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Is it possible to get an abstract type from a given Assembly at runtime?

I am currently loading my assembly with:

Assembly assem = Assembly.LoadFrom("MyAssemblyName.dll");

But then I want to do this:

Type t = assem.GetType("Enterprise.Shared_Party_PersonType");

My class is defined as:

public abstract class Shared_Party_PersonType

But type t is returning null.

My final goal is to navigate an abstract class with reflection and get a list of properties of that abstract class, similar to what they do here: access-to-properties-of-abstract-class-with-reflection

Any help will be very appreciated.

Solution: Turns out that I was loading the wrong version of the DLL, which didn't contain the abstract type I was trying to load. However, now I know that you can navigate and manipulate abstract types with reflection as any other concrete type. Also I learned about Assembly.RefelectionOnlyLoadFrom method thanks to @Fuex to load an assembly in reflection-only context

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Is the class public? –  Dan Bryant Aug 14 '12 at 19:58
Yes it is public: public abstract class Shared_Party_PersonType –  Adolfo Perez Aug 14 '12 at 19:59
@Adolfo Do you just need to inspect informations or to invoke/instantiate types? –  fuex Aug 14 '12 at 20:26
@Fuex I just need to inspect the abstract type properties recursively to extract binding paths that meet certain conditions. –  Adolfo Perez Aug 14 '12 at 20:27
Ok I posted my solution. –  fuex Aug 14 '12 at 20:36

3 Answers 3

up vote 1 down vote accepted

Maybe your class is defined inside some other class. In that case you must use a + (plus) instead of a . (dot). Like this:


where Enterprise is an "outer" class or struct that Shared_Party_PersonType is defined inside.

Otherwise, can you access the source code of MyAssemblyName.dll? Then you might try to se what string n = typeof(Shared_Party_PersonType).FullName returns in there, to check if the type name is really what you presume.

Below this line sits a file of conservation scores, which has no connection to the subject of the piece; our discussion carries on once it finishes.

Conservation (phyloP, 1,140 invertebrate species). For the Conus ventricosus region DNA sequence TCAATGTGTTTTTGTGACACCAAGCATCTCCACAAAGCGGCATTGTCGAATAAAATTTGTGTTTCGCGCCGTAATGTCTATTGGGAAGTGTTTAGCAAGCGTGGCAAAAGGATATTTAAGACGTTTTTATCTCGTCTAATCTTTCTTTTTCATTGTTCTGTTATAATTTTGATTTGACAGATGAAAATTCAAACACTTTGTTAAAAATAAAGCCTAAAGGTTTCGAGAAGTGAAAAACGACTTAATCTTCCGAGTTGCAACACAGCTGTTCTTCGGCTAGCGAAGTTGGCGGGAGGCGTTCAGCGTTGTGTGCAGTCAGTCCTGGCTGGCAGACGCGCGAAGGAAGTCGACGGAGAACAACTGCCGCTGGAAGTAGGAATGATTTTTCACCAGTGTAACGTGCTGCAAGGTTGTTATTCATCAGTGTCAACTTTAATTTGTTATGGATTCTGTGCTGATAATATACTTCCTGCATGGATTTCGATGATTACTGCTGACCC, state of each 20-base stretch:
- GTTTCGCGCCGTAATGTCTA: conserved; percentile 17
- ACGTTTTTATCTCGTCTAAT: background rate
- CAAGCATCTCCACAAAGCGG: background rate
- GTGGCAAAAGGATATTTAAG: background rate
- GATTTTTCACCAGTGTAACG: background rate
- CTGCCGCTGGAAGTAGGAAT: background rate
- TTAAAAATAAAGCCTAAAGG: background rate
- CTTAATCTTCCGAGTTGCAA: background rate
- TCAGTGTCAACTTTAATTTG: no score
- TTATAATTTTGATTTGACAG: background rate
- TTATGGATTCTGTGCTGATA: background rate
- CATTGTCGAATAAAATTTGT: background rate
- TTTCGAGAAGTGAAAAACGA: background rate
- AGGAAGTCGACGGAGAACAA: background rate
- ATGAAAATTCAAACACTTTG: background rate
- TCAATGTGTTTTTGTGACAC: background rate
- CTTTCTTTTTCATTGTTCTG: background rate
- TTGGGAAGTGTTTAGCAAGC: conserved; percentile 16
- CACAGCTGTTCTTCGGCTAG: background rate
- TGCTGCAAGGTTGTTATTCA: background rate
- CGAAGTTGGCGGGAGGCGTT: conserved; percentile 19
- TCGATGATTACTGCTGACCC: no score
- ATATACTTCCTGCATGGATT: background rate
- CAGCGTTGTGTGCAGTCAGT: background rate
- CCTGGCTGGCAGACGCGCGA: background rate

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Thanks @JeppeStigNielsen Turns out that I was loading the wrong version of the DLL. I figured out after trying what you suggested. –  Adolfo Perez Aug 15 '12 at 11:31

Yes, you can get any type, even an interface. Just make sure that you specify it's full name, including the namespace:

Type t = assem.GetType("SomeNamespace.AnAbstractClassName", true);

Full example:

using System;
using System.Reflection;

namespace SomeNs
    public abstract class Foo


public class Program
    static void Main()
        var asm = Assembly.GetExecutingAssembly();
        var type = asm.GetType("SomeNs.Foo", true);
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I am specifying the full name with namespace, but returns null. Even when I inspect manually the assem.GetTypes() enumeration is not even there, but it is for sure in the DLL. I can see it in the Object Browser. –  Adolfo Perez Aug 14 '12 at 19:56
Maybe you have referenced some older version of the assembly that doesn't contain the type. Anyway this should work. The GetType method allows you to retrieve abstract types from an assembly. Even if they are internal. –  Darin Dimitrov Aug 14 '12 at 19:57
That's strange, it works when my abstract class is part of the solution, similar to your example. But doesn't work when I load my external assembly with Assembly.LoadFrom. I don't know why... –  Adolfo Perez Aug 14 '12 at 20:08

I just need to inspect the abstract type properties recursively to extract binding paths that meet certain conditions.

Becuase of Assembly.LoadFrom() can have undesiderable effects the best solution if you just need to inspect type informations is to use Assembly.ReflectionOnlyLoadFrom().

So try:

Assembly asm = Assembly.ReflectionOnlyLoadFrom("mypath");
Type t = asm.GetType("FullName");
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